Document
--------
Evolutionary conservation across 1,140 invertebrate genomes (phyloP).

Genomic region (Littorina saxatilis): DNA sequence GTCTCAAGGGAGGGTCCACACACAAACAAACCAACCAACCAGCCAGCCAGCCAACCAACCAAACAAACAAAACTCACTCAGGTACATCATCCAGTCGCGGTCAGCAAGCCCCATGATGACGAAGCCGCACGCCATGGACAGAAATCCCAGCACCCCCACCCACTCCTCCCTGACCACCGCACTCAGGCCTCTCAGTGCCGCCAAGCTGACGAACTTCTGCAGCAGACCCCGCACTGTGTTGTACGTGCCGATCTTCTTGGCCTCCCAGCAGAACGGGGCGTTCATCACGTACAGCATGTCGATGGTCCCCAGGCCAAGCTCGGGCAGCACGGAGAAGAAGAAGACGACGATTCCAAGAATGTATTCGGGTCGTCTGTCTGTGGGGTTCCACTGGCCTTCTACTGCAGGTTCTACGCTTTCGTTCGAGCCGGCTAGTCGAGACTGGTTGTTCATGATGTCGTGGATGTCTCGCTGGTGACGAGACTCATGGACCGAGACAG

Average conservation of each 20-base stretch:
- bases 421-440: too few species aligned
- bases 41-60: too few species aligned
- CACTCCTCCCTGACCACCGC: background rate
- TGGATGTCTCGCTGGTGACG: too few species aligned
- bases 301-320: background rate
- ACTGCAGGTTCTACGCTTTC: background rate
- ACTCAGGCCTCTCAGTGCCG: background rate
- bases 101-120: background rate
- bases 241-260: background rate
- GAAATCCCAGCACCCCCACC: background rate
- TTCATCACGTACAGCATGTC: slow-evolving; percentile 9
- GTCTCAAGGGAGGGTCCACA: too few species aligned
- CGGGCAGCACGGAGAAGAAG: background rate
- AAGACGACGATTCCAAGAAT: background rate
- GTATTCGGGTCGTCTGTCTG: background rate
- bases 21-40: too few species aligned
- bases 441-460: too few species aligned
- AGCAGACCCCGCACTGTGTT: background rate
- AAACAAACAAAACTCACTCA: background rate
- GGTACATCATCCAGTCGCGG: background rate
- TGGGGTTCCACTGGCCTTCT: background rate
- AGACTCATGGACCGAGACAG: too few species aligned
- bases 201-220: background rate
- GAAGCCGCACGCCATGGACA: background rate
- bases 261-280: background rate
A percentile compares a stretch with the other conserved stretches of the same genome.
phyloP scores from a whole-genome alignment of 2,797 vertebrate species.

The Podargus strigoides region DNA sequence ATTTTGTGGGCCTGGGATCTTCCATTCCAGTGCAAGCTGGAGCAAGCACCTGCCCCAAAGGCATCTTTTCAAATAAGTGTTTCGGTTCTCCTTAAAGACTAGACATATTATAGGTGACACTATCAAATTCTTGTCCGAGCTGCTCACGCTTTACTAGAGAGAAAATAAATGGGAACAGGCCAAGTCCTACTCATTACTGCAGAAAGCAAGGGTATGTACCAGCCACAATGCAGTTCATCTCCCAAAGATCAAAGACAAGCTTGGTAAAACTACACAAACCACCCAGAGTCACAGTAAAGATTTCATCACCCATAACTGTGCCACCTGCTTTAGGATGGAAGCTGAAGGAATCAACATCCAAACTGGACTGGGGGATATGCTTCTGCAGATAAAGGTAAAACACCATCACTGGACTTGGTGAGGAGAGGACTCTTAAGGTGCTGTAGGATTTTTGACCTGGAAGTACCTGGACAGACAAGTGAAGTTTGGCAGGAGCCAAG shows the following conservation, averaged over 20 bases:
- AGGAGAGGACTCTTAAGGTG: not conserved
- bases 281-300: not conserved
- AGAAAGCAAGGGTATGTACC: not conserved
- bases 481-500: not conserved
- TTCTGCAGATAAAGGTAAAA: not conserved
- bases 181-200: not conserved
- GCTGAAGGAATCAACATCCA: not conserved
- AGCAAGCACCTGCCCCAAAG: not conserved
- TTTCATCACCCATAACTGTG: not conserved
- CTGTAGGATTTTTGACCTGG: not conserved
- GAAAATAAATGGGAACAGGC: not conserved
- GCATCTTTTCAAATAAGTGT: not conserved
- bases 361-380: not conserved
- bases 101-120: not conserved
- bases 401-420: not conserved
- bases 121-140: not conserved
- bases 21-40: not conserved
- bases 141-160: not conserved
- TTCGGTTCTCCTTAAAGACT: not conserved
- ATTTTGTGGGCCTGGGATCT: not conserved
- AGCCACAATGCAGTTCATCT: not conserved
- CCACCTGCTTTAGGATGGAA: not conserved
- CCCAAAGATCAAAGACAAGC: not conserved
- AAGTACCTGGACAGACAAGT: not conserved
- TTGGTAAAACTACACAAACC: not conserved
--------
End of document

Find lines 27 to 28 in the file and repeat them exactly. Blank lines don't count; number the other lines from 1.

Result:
- GAAGCCGCACGCCATGGACA: background rate
- bases 261-280: background rate